This Naxos release is a tribute to Aristide Cavaillé-Coll and a particular instrument he built in 1878, formerly housed in the Maurice-Ravel Auditorium and acquired by the city of Lyon in 1977. It has 82 stops and 6,508 pipes and is recognised as “one of the most beautiful French organs. From April to November 2013, a team of specialists led by Michel Gaillard from the Manufacture Aubertin worked on its restoration. The meticulous work they made turned the hundred year-old organ into a powerful instrument with a perfect tone.”
Certainly it is rich and colourful, as demonstrated by the opening track, Danse macabre, an orchestral gem by Camille Saint-Saëns, here twice-arranged for organ. For all the beguiling and varied sonorities, and Vincent Warnier’s undoubted skill, it doesn’t quite convince. That said, the timbres are recognisably Gallic and would no doubt have delighted the composer, himself a fine organist. The sound-quality is superb in showcasing the instrument’s vibrant and dynamic range. As a comparison, Leonard Slatkin and his Lyon Orchestra should have recorded the original.
It’s organ nearly all the way in Saint-Saëns’s Cyprès et Lauriers, written in 1919 to celebrate the end of World War One and the Allied victory, for there is nothing in the work’s first part for the orchestra to do. ‘Cypress’ is rather severe and mysterious, although one can admire Warnier’s artistry. ‘Laurels’ is introduced by ceremonial brass and side drum, assertive music including a horn solo (deftly played), fugal elements, and a jaunty and rousing finish.
A Saint-Saëns masterpiece completes the disc. Symphony No.3 is saddled in English with being known as the ‘Organ’, simply because the orchestration includes it, and sometimes given the excuse to dominate horribly (Karajan’s recording is hideous in this respect). Saint-Saëns’s title “with organ” is far more accurate and civilised, and the instrument is only heard in the second and final movements.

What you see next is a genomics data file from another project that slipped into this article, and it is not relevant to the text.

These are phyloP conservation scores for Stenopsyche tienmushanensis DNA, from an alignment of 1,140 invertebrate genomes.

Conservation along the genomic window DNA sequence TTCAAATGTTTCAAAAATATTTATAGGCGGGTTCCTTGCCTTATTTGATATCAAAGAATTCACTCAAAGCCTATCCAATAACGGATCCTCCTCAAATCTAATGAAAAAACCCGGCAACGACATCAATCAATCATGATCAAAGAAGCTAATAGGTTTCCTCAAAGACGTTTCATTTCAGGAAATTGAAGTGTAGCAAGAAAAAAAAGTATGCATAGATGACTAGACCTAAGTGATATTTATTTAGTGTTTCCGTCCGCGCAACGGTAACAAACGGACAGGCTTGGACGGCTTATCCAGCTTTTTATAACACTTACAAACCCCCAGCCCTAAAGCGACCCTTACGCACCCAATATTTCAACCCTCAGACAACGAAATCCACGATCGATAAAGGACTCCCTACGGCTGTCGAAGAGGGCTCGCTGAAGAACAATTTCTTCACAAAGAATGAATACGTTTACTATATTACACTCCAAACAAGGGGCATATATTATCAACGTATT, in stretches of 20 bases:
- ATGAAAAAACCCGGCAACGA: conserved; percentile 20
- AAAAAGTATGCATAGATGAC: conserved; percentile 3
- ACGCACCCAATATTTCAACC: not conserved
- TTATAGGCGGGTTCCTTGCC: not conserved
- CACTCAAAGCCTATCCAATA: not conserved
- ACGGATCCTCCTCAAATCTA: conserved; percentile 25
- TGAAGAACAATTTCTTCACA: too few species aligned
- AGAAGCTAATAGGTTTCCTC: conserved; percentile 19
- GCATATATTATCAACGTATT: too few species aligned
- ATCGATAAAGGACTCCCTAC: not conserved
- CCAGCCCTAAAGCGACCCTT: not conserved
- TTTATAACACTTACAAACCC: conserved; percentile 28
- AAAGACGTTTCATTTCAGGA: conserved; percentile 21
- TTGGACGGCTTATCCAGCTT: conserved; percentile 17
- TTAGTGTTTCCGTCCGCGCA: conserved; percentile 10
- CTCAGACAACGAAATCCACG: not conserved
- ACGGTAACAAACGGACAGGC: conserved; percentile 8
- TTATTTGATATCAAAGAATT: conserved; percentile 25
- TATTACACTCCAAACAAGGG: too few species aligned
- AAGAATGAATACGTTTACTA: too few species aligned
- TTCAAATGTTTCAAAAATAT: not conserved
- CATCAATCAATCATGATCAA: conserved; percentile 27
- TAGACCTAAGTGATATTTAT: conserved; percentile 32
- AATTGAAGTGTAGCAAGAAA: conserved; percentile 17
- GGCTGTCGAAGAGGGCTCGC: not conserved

This ONL outing under Slatkin is very agreeable, being well-paced, sensitive and bustling (reminding in some respects of Ansermet's splendid Decca version). Plenty of energy but not rush informs the vividly detailed first movement. In the linked-to and heaven-sent Adagio the organ is darkly and quietly supporting of the serenely beautiful string melody, impressively tender and responsive here. Vigour informs the brilliant Scherzo and agility is to the fore in the spectral Trio, a virtuoso display of invention and orchestration during which a piano (played by four hands) makes an appearance. The organ comes into its own in the grand finale, thankfully with some discretion (you can still hear the orchestra and percussion is not thrashed), ceremonial and roof-raising, here majestic and goal-bound. I would have welcomed more from the timpani at the very end, however.
In terms of the Symphony, this is an impressive and incident-packed account of music that is always good to come across, ending joyfully, and generally organ-fanciers needn’t hesitate. Radio France’s recording is a model of clarity and good balance while also suggesting the airiness of a large, custom-built concert hall.